1. Introduction

Perinatal asphyxia is one of the major risk factors for poor prognosis, including perinatal death and brain damage [1]. Among cases of perinatal asphyxia, placental abruption accounts for 58% of perinatal deaths and 26% of cases involving brain damage [1]. It has been difficult to predict the onset of placental abruption, and the diagnosis of placental abruption is always clinical. In order to improve perinatal outcomes, the prediction of disease severity based on clinical features is more practical. There are currently several reports detailing the prediction of disease severity based on clinical features. For example, fetal heart rate pattern and clinical manifestation such as preterm PROM or preeclampsia are closely related to perinatal outcomes [2, 3]. However, the relationship between the timing of disease onset (i.e., circadian variation in the onset of placental abruption) as a clinical feature and disease severity is not fully understood. In particular, the presence of circadian variation in the onset of placental abruption is not obvious.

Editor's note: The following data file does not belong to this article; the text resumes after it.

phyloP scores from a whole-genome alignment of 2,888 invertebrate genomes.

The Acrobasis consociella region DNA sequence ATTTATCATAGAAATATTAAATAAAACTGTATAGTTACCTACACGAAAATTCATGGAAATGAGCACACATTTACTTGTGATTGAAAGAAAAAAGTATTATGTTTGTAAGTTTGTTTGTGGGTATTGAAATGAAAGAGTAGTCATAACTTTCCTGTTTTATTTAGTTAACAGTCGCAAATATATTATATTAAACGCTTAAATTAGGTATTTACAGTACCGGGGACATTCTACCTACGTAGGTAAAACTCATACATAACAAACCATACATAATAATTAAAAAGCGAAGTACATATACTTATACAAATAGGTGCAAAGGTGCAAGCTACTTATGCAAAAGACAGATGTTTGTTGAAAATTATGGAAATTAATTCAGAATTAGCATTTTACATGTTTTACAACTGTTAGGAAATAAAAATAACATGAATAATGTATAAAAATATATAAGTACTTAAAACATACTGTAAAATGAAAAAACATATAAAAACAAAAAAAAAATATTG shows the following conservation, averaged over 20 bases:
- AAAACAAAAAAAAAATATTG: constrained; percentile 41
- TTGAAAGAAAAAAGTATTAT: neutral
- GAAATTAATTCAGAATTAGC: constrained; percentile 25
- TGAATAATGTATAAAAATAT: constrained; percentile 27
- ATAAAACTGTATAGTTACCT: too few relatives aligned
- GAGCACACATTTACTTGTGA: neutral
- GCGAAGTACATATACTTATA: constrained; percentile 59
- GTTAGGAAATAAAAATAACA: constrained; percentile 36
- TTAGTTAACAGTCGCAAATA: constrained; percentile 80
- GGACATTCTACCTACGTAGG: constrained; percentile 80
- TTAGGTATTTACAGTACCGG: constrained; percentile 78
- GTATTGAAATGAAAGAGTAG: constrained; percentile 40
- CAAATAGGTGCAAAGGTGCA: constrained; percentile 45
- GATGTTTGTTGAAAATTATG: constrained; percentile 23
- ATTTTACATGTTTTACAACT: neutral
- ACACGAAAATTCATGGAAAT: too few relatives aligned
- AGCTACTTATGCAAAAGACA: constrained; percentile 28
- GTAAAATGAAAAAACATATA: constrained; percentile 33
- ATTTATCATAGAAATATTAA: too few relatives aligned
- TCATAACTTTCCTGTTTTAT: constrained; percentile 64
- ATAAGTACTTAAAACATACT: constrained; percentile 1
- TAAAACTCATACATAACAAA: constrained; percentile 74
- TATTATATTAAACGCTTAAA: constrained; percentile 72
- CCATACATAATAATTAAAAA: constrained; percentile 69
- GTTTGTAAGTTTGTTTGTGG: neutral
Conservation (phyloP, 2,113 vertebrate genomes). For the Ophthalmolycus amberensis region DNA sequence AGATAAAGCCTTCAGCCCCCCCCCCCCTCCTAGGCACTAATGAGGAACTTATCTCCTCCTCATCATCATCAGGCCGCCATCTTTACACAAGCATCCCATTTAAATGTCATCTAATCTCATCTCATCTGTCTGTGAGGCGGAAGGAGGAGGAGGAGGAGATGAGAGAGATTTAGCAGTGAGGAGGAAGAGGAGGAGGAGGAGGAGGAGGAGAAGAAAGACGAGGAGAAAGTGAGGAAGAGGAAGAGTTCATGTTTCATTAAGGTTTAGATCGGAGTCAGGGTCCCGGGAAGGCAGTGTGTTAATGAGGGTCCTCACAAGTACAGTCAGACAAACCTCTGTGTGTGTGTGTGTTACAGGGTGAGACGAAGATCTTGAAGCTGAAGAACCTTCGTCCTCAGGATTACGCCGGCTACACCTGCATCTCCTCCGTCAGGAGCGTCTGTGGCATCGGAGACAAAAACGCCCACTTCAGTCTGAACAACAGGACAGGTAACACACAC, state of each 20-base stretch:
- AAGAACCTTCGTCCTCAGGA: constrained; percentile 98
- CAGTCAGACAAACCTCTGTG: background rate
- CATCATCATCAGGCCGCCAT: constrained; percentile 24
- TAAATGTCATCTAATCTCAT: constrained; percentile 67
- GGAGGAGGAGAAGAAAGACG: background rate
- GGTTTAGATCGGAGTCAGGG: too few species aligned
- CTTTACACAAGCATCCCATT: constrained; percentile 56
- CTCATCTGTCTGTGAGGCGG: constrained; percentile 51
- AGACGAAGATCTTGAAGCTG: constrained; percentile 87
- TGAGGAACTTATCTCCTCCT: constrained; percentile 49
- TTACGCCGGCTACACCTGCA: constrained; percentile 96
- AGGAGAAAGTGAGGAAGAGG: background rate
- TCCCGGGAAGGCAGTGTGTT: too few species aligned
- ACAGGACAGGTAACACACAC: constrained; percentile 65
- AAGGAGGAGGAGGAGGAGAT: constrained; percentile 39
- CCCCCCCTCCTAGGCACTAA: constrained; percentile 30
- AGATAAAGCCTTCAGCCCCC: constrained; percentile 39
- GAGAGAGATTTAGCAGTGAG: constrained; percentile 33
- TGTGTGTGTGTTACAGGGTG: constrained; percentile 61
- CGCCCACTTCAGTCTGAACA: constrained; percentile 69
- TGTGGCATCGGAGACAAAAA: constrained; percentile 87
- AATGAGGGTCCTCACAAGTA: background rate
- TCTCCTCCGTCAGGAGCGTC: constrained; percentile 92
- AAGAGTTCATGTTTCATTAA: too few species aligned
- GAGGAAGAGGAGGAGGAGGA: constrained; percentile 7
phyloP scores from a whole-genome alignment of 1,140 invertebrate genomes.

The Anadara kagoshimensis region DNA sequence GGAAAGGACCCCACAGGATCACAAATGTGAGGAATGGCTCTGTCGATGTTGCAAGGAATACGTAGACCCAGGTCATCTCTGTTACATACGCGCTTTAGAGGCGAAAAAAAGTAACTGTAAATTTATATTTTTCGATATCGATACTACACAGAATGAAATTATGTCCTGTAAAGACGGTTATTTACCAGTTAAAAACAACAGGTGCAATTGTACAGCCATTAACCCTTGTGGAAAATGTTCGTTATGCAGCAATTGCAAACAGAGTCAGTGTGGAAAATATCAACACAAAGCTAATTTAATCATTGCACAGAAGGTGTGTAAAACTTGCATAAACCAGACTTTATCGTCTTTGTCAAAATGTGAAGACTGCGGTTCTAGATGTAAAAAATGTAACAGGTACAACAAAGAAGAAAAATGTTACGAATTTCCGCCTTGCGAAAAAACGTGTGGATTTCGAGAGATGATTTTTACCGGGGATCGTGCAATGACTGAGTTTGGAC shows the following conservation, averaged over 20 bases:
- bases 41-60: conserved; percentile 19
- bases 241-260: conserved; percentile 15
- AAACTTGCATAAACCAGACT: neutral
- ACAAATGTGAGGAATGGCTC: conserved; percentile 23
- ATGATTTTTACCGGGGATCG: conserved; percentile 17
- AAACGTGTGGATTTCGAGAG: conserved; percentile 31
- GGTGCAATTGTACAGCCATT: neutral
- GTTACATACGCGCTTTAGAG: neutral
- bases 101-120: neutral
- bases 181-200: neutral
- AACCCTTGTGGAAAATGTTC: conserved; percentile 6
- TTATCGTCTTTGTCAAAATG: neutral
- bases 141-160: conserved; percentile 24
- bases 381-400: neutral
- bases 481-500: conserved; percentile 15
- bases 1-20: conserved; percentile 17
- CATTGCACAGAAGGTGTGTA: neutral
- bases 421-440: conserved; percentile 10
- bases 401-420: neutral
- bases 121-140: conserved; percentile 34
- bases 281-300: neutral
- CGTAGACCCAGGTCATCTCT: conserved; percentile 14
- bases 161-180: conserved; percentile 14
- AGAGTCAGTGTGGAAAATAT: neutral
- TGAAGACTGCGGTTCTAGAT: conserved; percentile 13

Ischemic events, including myocardial infarction or stroke, have shown a certain circadian rhythm regarding onset of disease, and reports indicate that the onset of diseases frequently occurs between 6 AM and noon [4, 5]. The discrepancy between blood supply and demand before noon may be responsible for the high occurrence of ischemic events [6]. There are presently two major etiologies that have been suggested for the development of placental abruption. One is an inflammation-associated process and the other is an ischemia-associated process [7]. According to our previous study, ischemic changes of the placenta were common in a group involving placental abruption with hypertension, and infarctions of the placenta were common in the group involving placental abruption with low-risk pregnancy compared to the group with placental abruption and a risk of premature labor or preterm PROM [3]. These findings indicate that ischemic events participate at certain stages of the pathogenesis of placental abruption, and placental abruption with ischemic changes may show daily fluctuation regarding disease onset. Therefore, we conducted the study to determine circadian variation in the onset of placental abruption and associated perinatal outcomes.